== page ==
Geek happiness != wealth

[Print This] By mjhammel ~ October 7th, 2006. Filed under: General, Linux, Software Development.

Rondam Ramblings: Top ten geek business myths is a  blog from a guy named Ron Garret who's been there, done that, and wants the geeks of the world to know that the truth just aint what you think. 

I won't rehash the whole blog, but let me summarize:

  • If you want to be rich: Don't build what you want, build what they want. 
  • If you want to be a happy geek:  Build what you want but don't try to sell it.
  • If you want to be rich, stop doing research and start schmoozing with the rich.
  • If you want to be happy, stop caring about the rich and start doing research.

What Ron is telling you is simply that there is basic business sense, whether you're building the coolest wizbo gadget or running a tortilla factory.  If you're going to start a business then remember that it's not about your product and it's not about you.  It's about the customer and what it takes to separate them from the greenbacks in their wallet.  Ugly, but true.  And the ugly part is why you and I are engineers and not salesdroids. 

The one thing I take some issue with in Ron's blog is his assertion that C programmers can't do anything by themselves and always work better in a team.  This guy has never worked with kernel hackers, apparently.  Nor does he work with the GTK+ guys.  Or about a dozen other open source C projects.  C programmers can be both very good at working in a team or very good at working by themselves.  It isn't that language that decides which they can do.  It's the basic personality behind the programmer.  10 companies in 20 years, from 4 person startups like my current job or Xi Graphics to umpty-thousand conglomerates like Samsung and Dell – trust me.  I've seen them all.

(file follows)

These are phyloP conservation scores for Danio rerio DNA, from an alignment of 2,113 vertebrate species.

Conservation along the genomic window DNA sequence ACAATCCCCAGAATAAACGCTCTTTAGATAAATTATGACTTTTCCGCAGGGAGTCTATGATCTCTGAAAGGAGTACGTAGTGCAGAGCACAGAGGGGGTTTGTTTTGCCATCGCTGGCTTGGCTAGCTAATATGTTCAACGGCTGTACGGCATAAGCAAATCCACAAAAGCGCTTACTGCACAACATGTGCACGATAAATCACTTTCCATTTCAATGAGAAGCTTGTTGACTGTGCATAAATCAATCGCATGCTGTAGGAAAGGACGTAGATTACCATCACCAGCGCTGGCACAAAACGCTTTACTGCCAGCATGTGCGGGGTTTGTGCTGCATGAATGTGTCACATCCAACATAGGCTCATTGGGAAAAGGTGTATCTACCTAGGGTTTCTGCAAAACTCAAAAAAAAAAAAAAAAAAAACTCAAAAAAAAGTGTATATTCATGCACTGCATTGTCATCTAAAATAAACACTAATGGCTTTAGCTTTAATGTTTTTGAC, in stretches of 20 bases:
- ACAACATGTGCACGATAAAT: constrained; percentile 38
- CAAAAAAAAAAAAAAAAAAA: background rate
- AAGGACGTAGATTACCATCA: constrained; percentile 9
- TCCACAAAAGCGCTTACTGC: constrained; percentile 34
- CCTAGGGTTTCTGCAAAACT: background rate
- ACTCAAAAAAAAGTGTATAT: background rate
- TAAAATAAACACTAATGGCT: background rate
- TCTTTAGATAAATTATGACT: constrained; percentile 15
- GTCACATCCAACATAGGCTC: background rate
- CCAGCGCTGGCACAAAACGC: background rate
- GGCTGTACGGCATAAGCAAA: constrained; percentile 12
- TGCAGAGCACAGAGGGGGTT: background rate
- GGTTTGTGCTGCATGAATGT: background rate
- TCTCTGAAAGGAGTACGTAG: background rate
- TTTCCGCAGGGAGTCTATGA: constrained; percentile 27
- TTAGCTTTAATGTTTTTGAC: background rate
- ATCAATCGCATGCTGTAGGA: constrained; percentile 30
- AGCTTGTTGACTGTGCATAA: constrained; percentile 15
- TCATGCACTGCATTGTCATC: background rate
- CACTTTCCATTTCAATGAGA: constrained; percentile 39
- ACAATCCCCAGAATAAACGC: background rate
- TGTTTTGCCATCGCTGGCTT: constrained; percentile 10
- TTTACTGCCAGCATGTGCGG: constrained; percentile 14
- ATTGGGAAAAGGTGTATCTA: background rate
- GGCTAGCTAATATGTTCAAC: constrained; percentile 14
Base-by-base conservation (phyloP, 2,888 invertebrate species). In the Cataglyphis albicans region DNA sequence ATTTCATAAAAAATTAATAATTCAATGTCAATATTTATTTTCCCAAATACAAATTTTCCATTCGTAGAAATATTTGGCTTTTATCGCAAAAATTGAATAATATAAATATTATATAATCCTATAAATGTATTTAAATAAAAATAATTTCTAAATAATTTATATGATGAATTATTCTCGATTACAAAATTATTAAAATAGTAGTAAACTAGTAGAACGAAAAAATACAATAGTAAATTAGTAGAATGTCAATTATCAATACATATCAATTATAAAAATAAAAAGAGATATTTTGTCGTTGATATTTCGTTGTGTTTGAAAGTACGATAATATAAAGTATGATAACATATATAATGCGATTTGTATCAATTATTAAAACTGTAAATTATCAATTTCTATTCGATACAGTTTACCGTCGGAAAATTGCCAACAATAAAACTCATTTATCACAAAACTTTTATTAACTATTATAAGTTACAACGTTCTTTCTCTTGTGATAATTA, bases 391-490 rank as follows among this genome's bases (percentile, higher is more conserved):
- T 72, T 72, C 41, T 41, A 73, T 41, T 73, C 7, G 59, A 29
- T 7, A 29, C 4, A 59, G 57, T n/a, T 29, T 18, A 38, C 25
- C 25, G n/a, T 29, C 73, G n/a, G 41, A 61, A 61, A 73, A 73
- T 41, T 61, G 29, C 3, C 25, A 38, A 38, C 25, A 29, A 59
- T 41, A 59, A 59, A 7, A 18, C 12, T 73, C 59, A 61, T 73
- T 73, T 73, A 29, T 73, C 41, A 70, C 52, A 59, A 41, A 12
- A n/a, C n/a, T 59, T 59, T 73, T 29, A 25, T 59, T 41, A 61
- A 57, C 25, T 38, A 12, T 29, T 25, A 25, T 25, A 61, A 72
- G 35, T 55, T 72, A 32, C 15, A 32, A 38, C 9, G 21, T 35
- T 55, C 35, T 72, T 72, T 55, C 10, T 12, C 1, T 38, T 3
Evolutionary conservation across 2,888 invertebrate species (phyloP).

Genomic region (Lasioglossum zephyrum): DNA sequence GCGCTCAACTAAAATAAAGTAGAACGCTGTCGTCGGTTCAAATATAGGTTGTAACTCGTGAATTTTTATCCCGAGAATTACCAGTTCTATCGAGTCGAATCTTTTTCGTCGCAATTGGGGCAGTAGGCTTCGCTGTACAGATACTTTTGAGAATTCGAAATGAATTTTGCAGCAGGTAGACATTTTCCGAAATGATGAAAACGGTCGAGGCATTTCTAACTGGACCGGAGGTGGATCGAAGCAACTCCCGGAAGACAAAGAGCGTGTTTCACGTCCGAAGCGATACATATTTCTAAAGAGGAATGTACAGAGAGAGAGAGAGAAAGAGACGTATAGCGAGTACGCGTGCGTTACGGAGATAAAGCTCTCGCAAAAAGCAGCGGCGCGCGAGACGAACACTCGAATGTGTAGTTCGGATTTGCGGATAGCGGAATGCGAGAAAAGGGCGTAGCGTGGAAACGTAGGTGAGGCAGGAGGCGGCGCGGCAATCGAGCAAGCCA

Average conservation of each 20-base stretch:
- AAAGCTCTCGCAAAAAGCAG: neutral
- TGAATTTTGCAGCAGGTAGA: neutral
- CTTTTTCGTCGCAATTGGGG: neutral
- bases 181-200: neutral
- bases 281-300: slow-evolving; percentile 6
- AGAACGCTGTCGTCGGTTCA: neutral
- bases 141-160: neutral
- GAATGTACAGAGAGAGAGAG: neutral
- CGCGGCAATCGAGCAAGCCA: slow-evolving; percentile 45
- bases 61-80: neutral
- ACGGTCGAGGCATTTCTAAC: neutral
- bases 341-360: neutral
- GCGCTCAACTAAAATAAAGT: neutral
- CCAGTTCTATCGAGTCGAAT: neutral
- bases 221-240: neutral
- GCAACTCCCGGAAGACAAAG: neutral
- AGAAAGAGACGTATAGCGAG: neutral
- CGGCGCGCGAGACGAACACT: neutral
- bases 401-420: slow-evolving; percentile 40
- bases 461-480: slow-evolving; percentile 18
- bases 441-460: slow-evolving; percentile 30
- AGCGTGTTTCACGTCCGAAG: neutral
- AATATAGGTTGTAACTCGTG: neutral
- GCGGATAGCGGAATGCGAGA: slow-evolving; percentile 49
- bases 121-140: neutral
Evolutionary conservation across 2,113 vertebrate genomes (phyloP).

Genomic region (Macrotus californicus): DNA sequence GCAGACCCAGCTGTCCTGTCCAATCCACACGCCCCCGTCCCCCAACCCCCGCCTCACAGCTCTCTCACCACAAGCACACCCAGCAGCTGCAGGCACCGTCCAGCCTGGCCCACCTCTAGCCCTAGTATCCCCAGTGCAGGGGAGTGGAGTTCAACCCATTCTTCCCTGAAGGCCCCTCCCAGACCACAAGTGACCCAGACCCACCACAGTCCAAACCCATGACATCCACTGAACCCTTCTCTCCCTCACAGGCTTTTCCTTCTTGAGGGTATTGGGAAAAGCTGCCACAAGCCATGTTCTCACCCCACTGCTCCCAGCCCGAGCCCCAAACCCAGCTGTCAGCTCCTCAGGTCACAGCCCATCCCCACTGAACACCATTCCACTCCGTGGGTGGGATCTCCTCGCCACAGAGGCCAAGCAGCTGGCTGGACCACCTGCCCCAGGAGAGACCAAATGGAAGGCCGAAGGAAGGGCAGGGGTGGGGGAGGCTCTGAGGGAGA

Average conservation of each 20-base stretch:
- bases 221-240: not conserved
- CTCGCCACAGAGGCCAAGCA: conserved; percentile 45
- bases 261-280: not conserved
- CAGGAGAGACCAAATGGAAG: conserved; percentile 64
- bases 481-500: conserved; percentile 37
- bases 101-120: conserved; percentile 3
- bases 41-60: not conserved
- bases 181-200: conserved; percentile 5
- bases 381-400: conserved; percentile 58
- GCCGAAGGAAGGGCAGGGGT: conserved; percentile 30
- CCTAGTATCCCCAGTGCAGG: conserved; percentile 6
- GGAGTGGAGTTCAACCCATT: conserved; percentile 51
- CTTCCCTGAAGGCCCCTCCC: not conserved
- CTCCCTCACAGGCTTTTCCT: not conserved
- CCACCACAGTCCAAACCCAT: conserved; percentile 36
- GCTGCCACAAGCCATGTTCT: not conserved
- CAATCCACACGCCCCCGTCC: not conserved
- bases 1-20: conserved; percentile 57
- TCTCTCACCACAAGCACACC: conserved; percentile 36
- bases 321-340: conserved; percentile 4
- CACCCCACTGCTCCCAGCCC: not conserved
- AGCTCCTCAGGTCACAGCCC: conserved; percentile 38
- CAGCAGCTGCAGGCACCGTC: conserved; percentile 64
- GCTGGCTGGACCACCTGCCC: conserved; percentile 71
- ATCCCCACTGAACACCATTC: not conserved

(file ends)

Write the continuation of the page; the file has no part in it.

But there is some truth to what he says about Lisp making programmers being so productive they don't know how to work in a team.  I might buy that, except I don't know any Lisp programmers.  A corollary to this (that seems to lend credence to his claim, sans the C programmer analysis) is that Java programmers are REQUIRED to work in a team or else they won't be productive because that language (and all it's silly cross platform uselessness) is so convoluted that even as a team they can't do anything productive.   Or maybe it's just JBOSS that causes that.  Or XML.  I can't tell yet who to blame.  But I digress. 

I do have to agree with a couple of important points he makes.  First, you don't need $5 million to start a business.  You need a computer and some code to sell (or code + hardware, which would be better) and, more importantly, you need a plan to convince someone to buy it.  The old addage that the best salesman is one that can sell ice to eskimos is true.  Microsoft makes a ton of money because they've convinced the unwashed masses that they need what Redmond is pushing.  You (because you're smart like me, since you're reading this now) and I know we don't need it.  We need something better.  So we use Linux.  Or even a Mac.  Hell, my toaster works better that mose MS applications.  So it's not the product, it's the plan. Your plan on how to sell you product. 

Why should you care?  Because if you're like me you're probably tired of working for "The Man" and want to be more independent.  Most high tech companies (Dell was the worst) treat their software and hardware engineers like cattle, loving you when you're here because next year they'll be happy to dump your ass for the next great vapor product and some other cheap college grad.  So you want to leave they're sorry asses behind and go independent.  If you don't contract, which requires far more travel than I care for, then you're left with running you're own business.  So remember:  to be independent means to do what everyone else wants.  At least as far as what you build.  Which is why I work for a startup writing Java code for a JBOSS based product.  Bleck.  But they customer wants it.  So I'll build it.  And I'll do a damn good job at it (not that someone else couldn't do better, but they're not here and I am, so leave it at that).  At least the guy I work for is a sane human.  That's a big change from the recent past. 

So what does this all mean?  Well, if nothing else it gives credence to the quality of open source software.  Why?  Because if you want to build something great, don't make it a commercial product and don't get rich trying to make it.  If that doesn't describe open source, then I don't know what does. 

But it also gives me more confidence that my decision (along with my coworkers) that the new startup I'm in will NOT go public is the right decision.  If we make a bunch of money, it needs to go to the people who make the products great.  Not to outsiders betting – literally – on our success or failure. 

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